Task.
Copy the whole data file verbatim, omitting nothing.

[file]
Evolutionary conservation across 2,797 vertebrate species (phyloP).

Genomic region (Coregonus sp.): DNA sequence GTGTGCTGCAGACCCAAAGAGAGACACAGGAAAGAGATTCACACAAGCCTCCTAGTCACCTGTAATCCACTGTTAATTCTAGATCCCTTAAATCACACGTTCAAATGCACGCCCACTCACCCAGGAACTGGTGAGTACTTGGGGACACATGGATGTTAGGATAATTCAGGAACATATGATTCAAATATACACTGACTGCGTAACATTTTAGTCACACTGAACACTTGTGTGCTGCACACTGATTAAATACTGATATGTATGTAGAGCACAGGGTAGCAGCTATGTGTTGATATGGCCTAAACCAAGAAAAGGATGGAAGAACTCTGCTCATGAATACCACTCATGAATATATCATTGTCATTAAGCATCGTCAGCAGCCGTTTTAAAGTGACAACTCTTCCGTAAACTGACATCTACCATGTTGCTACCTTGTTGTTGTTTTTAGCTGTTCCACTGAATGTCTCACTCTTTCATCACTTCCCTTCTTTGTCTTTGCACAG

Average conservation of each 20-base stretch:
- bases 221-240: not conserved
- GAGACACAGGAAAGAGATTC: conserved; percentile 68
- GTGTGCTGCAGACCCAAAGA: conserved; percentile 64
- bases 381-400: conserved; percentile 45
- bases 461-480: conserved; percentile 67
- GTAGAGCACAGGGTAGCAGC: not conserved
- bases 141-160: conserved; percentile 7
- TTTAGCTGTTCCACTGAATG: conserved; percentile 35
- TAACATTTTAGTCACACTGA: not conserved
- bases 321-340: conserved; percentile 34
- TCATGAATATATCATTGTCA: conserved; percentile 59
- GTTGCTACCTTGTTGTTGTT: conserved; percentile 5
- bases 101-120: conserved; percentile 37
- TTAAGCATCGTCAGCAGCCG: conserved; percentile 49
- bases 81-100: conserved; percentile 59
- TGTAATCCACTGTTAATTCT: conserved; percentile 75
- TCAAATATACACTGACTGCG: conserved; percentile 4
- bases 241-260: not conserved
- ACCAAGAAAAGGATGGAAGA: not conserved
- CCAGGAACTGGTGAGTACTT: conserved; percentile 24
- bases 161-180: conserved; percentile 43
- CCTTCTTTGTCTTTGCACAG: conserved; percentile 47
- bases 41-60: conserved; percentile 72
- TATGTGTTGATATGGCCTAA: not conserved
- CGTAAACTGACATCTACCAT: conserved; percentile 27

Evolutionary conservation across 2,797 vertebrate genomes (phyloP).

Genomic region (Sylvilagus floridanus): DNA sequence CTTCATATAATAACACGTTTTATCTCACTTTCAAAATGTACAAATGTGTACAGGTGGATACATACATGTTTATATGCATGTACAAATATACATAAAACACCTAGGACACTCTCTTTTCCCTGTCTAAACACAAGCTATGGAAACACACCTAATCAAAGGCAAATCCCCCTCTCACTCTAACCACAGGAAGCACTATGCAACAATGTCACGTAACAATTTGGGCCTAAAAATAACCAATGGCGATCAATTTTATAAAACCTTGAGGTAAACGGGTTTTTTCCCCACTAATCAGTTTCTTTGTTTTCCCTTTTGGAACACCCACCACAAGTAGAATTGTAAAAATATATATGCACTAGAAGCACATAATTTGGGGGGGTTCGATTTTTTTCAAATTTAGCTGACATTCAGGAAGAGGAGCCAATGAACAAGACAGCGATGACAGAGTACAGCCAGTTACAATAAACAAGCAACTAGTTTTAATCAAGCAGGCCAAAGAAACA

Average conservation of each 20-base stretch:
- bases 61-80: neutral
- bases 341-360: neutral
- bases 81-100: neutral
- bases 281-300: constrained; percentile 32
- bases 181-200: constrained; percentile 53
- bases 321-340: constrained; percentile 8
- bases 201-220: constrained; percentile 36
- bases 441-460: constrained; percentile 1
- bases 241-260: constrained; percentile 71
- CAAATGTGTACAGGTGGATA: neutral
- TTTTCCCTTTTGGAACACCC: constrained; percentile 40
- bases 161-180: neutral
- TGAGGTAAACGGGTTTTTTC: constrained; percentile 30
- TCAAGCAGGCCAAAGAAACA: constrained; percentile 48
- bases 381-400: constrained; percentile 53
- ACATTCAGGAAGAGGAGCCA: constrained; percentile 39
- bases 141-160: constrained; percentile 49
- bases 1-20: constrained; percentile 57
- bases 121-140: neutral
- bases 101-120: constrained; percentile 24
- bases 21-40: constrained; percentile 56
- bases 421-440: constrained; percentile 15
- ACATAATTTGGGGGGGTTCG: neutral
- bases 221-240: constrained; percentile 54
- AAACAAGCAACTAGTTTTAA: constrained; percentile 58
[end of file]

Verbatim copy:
Evolutionary conservation across 2,797 vertebrate species (phyloP).

Genomic region (Coregonus sp.): DNA sequence GTGTGCTGCAGACCCAAAGAGAGACACAGGAAAGAGATTCACACAAGCCTCCTAGTCACCTGTAATCCACTGTTAATTCTAGATCCCTTAAATCACACGTTCAAATGCACGCCCACTCACCCAGGAACTGGTGAGTACTTGGGGACACATGGATGTTAGGATAATTCAGGAACATATGATTCAAATATACACTGACTGCGTAACATTTTAGTCACACTGAACACTTGTGTGCTGCACACTGATTAAATACTGATATGTATGTAGAGCACAGGGTAGCAGCTATGTGTTGATATGGCCTAAACCAAGAAAAGGATGGAAGAACTCTGCTCATGAATACCACTCATGAATATATCATTGTCATTAAGCATCGTCAGCAGCCGTTTTAAAGTGACAACTCTTCCGTAAACTGACATCTACCATGTTGCTACCTTGTTGTTGTTTTTAGCTGTTCCACTGAATGTCTCACTCTTTCATCACTTCCCTTCTTTGTCTTTGCACAG

Average conservation of each 20-base stretch:
- bases 221-240: not conserved
- GAGACACAGGAAAGAGATTC: conserved; percentile 68
- GTGTGCTGCAGACCCAAAGA: conserved; percentile 64
- bases 381-400: conserved; percentile 45
- bases 461-480: conserved; percentile 67
- GTAGAGCACAGGGTAGCAGC: not conserved
- bases 141-160: conserved; percentile 7
- TTTAGCTGTTCCACTGAATG: conserved; percentile 35
- TAACATTTTAGTCACACTGA: not conserved
- bases 321-340: conserved; percentile 34
- TCATGAATATATCATTGTCA: conserved; percentile 59
- GTTGCTACCTTGTTGTTGTT: conserved; percentile 5
- bases 101-120: conserved; percentile 37
- TTAAGCATCGTCAGCAGCCG: conserved; percentile 49
- bases 81-100: conserved; percentile 59
- TGTAATCCACTGTTAATTCT: conserved; percentile 75
- TCAAATATACACTGACTGCG: conserved; percentile 4
- bases 241-260: not conserved
- ACCAAGAAAAGGATGGAAGA: not conserved
- CCAGGAACTGGTGAGTACTT: conserved; percentile 24
- bases 161-180: conserved; percentile 43
- CCTTCTTTGTCTTTGCACAG: conserved; percentile 47
- bases 41-60: conserved; percentile 72
- TATGTGTTGATATGGCCTAA: not conserved
- CGTAAACTGACATCTACCAT: conserved; percentile 27

Evolutionary conservation across 2,797 vertebrate genomes (phyloP).

Genomic region (Sylvilagus floridanus): DNA sequence CTTCATATAATAACACGTTTTATCTCACTTTCAAAATGTACAAATGTGTACAGGTGGATACATACATGTTTATATGCATGTACAAATATACATAAAACACCTAGGACACTCTCTTTTCCCTGTCTAAACACAAGCTATGGAAACACACCTAATCAAAGGCAAATCCCCCTCTCACTCTAACCACAGGAAGCACTATGCAACAATGTCACGTAACAATTTGGGCCTAAAAATAACCAATGGCGATCAATTTTATAAAACCTTGAGGTAAACGGGTTTTTTCCCCACTAATCAGTTTCTTTGTTTTCCCTTTTGGAACACCCACCACAAGTAGAATTGTAAAAATATATATGCACTAGAAGCACATAATTTGGGGGGGTTCGATTTTTTTCAAATTTAGCTGACATTCAGGAAGAGGAGCCAATGAACAAGACAGCGATGACAGAGTACAGCCAGTTACAATAAACAAGCAACTAGTTTTAATCAAGCAGGCCAAAGAAACA

Average conservation of each 20-base stretch:
- bases 61-80: neutral
- bases 341-360: neutral
- bases 81-100: neutral
- bases 281-300: constrained; percentile 32
- bases 181-200: constrained; percentile 53
- bases 321-340: constrained; percentile 8
- bases 201-220: constrained; percentile 36
- bases 441-460: constrained; percentile 1
- bases 241-260: constrained; percentile 71
- CAAATGTGTACAGGTGGATA: neutral
- TTTTCCCTTTTGGAACACCC: constrained; percentile 40
- bases 161-180: neutral
- TGAGGTAAACGGGTTTTTTC: constrained; percentile 30
- TCAAGCAGGCCAAAGAAACA: constrained; percentile 48
- bases 381-400: constrained; percentile 53
- ACATTCAGGAAGAGGAGCCA: constrained; percentile 39
- bases 141-160: constrained; percentile 49
- bases 1-20: constrained; percentile 57
- bases 121-140: neutral
- bases 101-120: constrained; percentile 24
- bases 21-40: constrained; percentile 56
- bases 421-440: constrained; percentile 15
- ACATAATTTGGGGGGGTTCG: neutral
- bases 221-240: constrained; percentile 54
- AAACAAGCAACTAGTTTTAA: constrained; percentile 58